May 22, 2024
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What if we were told that we only had a few months left to live? What regrets would we have? Would we regret that we did not spend more time in the office? Would we regret that we did not spend enough time watching television? Would we regret that we did not accumulate enough gadgets and possessions along the way? In short, what is really meaningful in our lives when all is said and done?

At this season in the Jewish calendar we take ourselves out of our comfortable homes and eat outside in a temporary hut. The Gemara, in fact, tells us that if we make our sukkot too permanent in construction they are no longer kosher. They must be temporary and flimsy in nature. If this holiday were only to commemorate the way the Jews wandered the desert for 40 years in huts, we would have celebrated it in the spring. Instead, our sages insisted that we celebrate it in the fall. The lesson we are to learn is that we are vulnerable. Life is ephemeral and passing. Our wealth does not lie in our houses and possessions. Instead, there is more to life than that. We need to learn to trust in Hashem, not only in ourselves.

Rabbi Sacks calls this the festival of insecurity. We do not need to live rich to eat under a roof made up of leaves, fruits and twigs. In fact the rich man has the same temporary roof that the poor man has. We step outside our comfort zone and acknowledge that the things that make our lives valuable and give us happiness are more than our possessions.

Dennis Prager wrote a while ago, “Happiness is a serious problem.” He gave serious thought to what it takes to make a person happy. He posits that three points are essential. 1) Happiness typically occurs when we share it with others, not in isolation; 2) Happiness requires having purpose and meaning in life; and 3) Happiness is best achieved when we value and pursue a cause such as spirituality and religion. Behavior scientists agree that the three things we need to make life most meaningful are structure, purpose and community. Living a committed Jewish lifestyle gives us all three.

Appreciating those elements which bring value to our lives makes us happier. That is why Sukkot is also referred to as z’man simchateinu, the season of happiness. We all know that happiness is a goal that is highly valued. The Tanya states, “Mitzvah gedolah lehiyot b’simcha tamid;” that it is a great mitzvah to always be in a state of simcha. King David wrote that one should always worship Hashem with simcha (Psalm 100.) The Talmud stated that the divine presence only rests on a person when he is in a state of simcha (Shabbat 30b.) The Minchas Chinuch counts the mitzvah of celebrating the yomim tovim in a state of simcha as positive mitzvah number 488 based on the words of the Torah, “vesamachta bechagecha,” found in Parshat Re’eh.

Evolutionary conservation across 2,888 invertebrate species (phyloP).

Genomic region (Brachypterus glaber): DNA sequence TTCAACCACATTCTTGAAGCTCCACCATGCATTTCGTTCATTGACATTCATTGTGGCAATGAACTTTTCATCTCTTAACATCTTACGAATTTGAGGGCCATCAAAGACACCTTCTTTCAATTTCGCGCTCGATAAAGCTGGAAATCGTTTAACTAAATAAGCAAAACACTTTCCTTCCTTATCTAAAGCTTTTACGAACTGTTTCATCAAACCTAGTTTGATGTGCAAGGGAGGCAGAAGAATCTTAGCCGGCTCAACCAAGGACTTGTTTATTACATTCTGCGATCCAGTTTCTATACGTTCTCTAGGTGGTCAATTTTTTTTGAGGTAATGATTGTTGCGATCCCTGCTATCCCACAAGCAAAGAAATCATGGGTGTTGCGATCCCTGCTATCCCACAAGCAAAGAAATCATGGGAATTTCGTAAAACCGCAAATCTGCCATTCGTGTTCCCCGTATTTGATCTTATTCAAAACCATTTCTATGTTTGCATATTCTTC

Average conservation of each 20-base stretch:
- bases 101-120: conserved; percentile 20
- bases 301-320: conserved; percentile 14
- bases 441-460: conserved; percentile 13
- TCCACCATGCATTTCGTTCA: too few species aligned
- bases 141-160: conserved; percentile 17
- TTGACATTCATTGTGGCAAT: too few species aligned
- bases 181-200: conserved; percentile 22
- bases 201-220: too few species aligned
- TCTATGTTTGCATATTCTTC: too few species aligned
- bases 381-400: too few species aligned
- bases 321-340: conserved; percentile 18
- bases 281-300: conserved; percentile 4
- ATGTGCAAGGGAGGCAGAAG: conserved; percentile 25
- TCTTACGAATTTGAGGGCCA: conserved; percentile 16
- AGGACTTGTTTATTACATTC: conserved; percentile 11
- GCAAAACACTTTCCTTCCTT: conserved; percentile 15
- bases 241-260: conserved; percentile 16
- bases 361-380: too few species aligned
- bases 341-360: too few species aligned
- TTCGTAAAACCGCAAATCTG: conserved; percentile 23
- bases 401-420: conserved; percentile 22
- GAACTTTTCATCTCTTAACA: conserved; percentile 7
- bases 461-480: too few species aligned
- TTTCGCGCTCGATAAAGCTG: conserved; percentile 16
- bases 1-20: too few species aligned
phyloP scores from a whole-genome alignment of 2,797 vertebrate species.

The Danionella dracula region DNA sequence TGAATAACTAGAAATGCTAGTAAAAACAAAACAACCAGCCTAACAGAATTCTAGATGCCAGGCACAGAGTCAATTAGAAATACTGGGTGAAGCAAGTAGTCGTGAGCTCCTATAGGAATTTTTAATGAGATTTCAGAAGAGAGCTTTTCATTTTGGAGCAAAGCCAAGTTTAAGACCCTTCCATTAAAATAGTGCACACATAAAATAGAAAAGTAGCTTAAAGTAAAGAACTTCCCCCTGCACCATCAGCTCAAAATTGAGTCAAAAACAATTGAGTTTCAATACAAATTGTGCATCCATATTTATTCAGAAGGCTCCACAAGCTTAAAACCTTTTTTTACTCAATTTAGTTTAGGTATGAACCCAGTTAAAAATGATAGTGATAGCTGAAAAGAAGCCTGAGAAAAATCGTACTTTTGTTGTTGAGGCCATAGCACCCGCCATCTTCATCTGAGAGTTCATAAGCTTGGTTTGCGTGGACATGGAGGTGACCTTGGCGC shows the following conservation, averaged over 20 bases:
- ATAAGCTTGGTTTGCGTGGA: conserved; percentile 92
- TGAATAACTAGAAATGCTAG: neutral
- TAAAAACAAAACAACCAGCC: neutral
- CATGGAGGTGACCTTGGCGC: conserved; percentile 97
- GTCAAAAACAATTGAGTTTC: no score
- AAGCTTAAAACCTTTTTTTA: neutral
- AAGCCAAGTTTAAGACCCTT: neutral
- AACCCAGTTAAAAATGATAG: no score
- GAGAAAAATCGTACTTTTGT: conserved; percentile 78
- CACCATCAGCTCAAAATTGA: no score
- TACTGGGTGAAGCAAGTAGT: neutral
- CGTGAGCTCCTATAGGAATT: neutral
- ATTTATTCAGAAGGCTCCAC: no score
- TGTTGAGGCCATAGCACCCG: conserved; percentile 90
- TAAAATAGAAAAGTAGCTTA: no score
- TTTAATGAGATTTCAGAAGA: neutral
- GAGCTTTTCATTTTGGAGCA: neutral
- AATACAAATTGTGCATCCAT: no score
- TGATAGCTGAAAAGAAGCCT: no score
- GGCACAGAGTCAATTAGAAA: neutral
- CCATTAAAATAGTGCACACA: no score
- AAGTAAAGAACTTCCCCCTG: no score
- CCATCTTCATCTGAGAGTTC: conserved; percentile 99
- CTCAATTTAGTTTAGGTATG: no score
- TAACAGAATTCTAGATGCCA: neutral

Chazal tell us that Talmidei Chachamim (scholars) increase peace in the world. How is this done? Rav Chatzkel Abramsky, z”l, stated that a person who is a talmid chacham, in the real sense of the word, is a person who is at peace with himself. He is happy and satisfied with what he is accomplishing in life. He has faith in God and appreciates the ephemeral nature of life, knowing what really matters. As a result, he exudes his inner happiness and inner peace and that has an effect on other people.

May we learn to value what really matters in life. May we merit to experience true simcha this Sukkot holiday season. May we be confident in our faith and believe that Hashem is taking good care of each and every one of us. May this confidence and faith result in our feeling peaceful and content to such a degree that we are able to share our positive mood in a contagious manner with all those whom we meet.

Good Yom Tov! Chag Sameach!

By Rabbi Dr. Avi Kuperberg


Rabbi Dr. Avi Kuperberg is a forensic, clinical psychologist in private practice. He is the president of the Chai Riders Motorcycle Club of NY/NJ. He leads the Summit Avenue Shabbos gemara shiur and minyan in Fair Lawn, NJ. He can be contacted at [email protected].

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